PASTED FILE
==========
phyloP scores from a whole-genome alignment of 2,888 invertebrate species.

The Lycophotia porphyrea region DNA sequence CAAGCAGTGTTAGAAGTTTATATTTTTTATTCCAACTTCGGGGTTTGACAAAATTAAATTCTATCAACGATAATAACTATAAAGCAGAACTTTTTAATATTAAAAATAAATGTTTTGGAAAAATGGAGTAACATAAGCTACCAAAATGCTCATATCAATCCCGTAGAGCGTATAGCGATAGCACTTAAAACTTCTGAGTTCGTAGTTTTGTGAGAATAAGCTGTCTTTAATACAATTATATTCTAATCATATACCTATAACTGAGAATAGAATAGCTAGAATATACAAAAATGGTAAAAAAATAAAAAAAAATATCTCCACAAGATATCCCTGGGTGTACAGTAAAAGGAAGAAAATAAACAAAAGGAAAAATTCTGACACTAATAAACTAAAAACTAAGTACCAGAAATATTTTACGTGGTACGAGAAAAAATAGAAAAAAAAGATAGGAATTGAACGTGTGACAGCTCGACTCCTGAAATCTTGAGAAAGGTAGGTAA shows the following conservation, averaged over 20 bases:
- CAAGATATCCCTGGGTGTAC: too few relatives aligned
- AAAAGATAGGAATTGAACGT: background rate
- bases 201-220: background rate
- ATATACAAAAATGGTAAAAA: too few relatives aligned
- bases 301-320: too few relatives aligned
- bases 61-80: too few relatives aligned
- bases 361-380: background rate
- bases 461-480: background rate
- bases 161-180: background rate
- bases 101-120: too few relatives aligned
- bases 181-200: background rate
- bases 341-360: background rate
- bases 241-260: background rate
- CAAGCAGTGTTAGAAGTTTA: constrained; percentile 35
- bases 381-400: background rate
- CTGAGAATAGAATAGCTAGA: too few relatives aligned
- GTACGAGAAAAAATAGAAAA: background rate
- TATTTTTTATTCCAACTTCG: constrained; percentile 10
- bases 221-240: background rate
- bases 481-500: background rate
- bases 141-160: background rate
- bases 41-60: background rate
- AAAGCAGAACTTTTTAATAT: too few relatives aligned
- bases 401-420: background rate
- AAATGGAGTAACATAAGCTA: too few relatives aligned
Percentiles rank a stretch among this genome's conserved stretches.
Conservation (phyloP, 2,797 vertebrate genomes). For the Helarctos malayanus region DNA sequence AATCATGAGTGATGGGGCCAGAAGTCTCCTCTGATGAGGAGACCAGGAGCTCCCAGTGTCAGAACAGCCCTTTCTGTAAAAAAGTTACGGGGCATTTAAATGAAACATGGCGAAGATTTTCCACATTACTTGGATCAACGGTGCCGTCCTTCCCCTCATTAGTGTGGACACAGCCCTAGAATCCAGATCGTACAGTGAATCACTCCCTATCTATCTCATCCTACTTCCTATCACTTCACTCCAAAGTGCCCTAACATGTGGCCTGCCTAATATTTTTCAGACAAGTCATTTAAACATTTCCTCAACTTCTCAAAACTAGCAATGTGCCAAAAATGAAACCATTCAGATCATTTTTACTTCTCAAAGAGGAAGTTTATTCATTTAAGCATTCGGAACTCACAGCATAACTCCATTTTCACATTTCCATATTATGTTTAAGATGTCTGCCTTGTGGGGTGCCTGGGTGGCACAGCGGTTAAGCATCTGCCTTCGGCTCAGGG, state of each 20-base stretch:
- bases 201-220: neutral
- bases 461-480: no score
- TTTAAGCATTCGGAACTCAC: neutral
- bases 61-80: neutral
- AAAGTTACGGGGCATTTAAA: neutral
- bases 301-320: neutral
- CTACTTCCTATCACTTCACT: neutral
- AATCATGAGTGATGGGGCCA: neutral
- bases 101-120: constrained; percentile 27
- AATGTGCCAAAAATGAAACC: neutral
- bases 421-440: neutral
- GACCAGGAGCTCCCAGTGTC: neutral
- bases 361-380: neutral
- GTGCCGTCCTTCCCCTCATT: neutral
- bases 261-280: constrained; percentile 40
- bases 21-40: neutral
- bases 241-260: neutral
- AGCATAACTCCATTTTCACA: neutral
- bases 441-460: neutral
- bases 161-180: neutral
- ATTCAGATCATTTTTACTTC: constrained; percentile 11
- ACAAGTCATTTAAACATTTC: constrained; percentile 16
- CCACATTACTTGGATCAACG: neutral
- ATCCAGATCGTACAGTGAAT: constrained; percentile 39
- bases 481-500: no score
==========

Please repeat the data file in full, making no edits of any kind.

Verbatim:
phyloP scores from a whole-genome alignment of 2,888 invertebrate species.

The Lycophotia porphyrea region DNA sequence CAAGCAGTGTTAGAAGTTTATATTTTTTATTCCAACTTCGGGGTTTGACAAAATTAAATTCTATCAACGATAATAACTATAAAGCAGAACTTTTTAATATTAAAAATAAATGTTTTGGAAAAATGGAGTAACATAAGCTACCAAAATGCTCATATCAATCCCGTAGAGCGTATAGCGATAGCACTTAAAACTTCTGAGTTCGTAGTTTTGTGAGAATAAGCTGTCTTTAATACAATTATATTCTAATCATATACCTATAACTGAGAATAGAATAGCTAGAATATACAAAAATGGTAAAAAAATAAAAAAAAATATCTCCACAAGATATCCCTGGGTGTACAGTAAAAGGAAGAAAATAAACAAAAGGAAAAATTCTGACACTAATAAACTAAAAACTAAGTACCAGAAATATTTTACGTGGTACGAGAAAAAATAGAAAAAAAAGATAGGAATTGAACGTGTGACAGCTCGACTCCTGAAATCTTGAGAAAGGTAGGTAA shows the following conservation, averaged over 20 bases:
- CAAGATATCCCTGGGTGTAC: too few relatives aligned
- AAAAGATAGGAATTGAACGT: background rate
- bases 201-220: background rate
- ATATACAAAAATGGTAAAAA: too few relatives aligned
- bases 301-320: too few relatives aligned
- bases 61-80: too few relatives aligned
- bases 361-380: background rate
- bases 461-480: background rate
- bases 161-180: background rate
- bases 101-120: too few relatives aligned
- bases 181-200: background rate
- bases 341-360: background rate
- bases 241-260: background rate
- CAAGCAGTGTTAGAAGTTTA: constrained; percentile 35
- bases 381-400: background rate
- CTGAGAATAGAATAGCTAGA: too few relatives aligned
- GTACGAGAAAAAATAGAAAA: background rate
- TATTTTTTATTCCAACTTCG: constrained; percentile 10
- bases 221-240: background rate
- bases 481-500: background rate
- bases 141-160: background rate
- bases 41-60: background rate
- AAAGCAGAACTTTTTAATAT: too few relatives aligned
- bases 401-420: background rate
- AAATGGAGTAACATAAGCTA: too few relatives aligned
Percentiles rank a stretch among this genome's conserved stretches.
Conservation (phyloP, 2,797 vertebrate genomes). For the Helarctos malayanus region DNA sequence AATCATGAGTGATGGGGCCAGAAGTCTCCTCTGATGAGGAGACCAGGAGCTCCCAGTGTCAGAACAGCCCTTTCTGTAAAAAAGTTACGGGGCATTTAAATGAAACATGGCGAAGATTTTCCACATTACTTGGATCAACGGTGCCGTCCTTCCCCTCATTAGTGTGGACACAGCCCTAGAATCCAGATCGTACAGTGAATCACTCCCTATCTATCTCATCCTACTTCCTATCACTTCACTCCAAAGTGCCCTAACATGTGGCCTGCCTAATATTTTTCAGACAAGTCATTTAAACATTTCCTCAACTTCTCAAAACTAGCAATGTGCCAAAAATGAAACCATTCAGATCATTTTTACTTCTCAAAGAGGAAGTTTATTCATTTAAGCATTCGGAACTCACAGCATAACTCCATTTTCACATTTCCATATTATGTTTAAGATGTCTGCCTTGTGGGGTGCCTGGGTGGCACAGCGGTTAAGCATCTGCCTTCGGCTCAGGG, state of each 20-base stretch:
- bases 201-220: neutral
- bases 461-480: no score
- TTTAAGCATTCGGAACTCAC: neutral
- bases 61-80: neutral
- AAAGTTACGGGGCATTTAAA: neutral
- bases 301-320: neutral
- CTACTTCCTATCACTTCACT: neutral
- AATCATGAGTGATGGGGCCA: neutral
- bases 101-120: constrained; percentile 27
- AATGTGCCAAAAATGAAACC: neutral
- bases 421-440: neutral
- GACCAGGAGCTCCCAGTGTC: neutral
- bases 361-380: neutral
- GTGCCGTCCTTCCCCTCATT: neutral
- bases 261-280: constrained; percentile 40
- bases 21-40: neutral
- bases 241-260: neutral
- AGCATAACTCCATTTTCACA: neutral
- bases 441-460: neutral
- bases 161-180: neutral
- ATTCAGATCATTTTTACTTC: constrained; percentile 11
- ACAAGTCATTTAAACATTTC: constrained; percentile 16
- CCACATTACTTGGATCAACG: neutral
- ATCCAGATCGTACAGTGAAT: constrained; percentile 39
- bases 481-500: no score